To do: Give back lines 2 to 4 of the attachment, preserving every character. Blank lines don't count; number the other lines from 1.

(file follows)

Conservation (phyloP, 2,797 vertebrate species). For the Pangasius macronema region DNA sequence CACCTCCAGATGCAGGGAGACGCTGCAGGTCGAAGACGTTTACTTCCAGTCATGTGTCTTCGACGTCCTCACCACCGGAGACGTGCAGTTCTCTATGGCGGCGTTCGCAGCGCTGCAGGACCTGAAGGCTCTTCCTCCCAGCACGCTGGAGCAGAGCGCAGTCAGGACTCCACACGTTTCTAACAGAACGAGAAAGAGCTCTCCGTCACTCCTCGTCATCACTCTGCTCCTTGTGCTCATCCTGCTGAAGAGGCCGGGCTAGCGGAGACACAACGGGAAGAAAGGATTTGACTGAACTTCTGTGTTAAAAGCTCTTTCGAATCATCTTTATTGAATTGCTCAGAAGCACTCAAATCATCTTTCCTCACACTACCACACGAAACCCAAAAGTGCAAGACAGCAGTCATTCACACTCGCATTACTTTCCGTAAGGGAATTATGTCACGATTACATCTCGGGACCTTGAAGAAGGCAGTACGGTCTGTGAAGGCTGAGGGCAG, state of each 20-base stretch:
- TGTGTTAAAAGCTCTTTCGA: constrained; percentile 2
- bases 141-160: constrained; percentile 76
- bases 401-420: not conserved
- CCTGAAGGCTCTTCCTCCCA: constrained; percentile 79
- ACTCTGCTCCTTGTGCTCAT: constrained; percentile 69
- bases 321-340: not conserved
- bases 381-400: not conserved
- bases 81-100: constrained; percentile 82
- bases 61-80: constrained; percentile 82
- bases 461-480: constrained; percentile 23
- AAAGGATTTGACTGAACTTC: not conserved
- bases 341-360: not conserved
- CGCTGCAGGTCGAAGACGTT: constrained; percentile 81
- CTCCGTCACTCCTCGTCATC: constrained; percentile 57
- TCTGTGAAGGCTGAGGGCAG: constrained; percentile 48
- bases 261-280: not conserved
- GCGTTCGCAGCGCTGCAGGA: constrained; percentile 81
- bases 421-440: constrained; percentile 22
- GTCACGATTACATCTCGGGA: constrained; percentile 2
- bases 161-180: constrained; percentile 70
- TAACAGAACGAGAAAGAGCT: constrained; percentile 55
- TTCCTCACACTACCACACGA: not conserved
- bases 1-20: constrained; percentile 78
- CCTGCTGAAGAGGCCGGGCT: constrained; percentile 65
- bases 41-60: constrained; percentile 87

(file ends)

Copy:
- TGTGTTAAAAGCTCTTTCGA: constrained; percentile 2
- bases 141-160: constrained; percentile 76
- bases 401-420: not conserved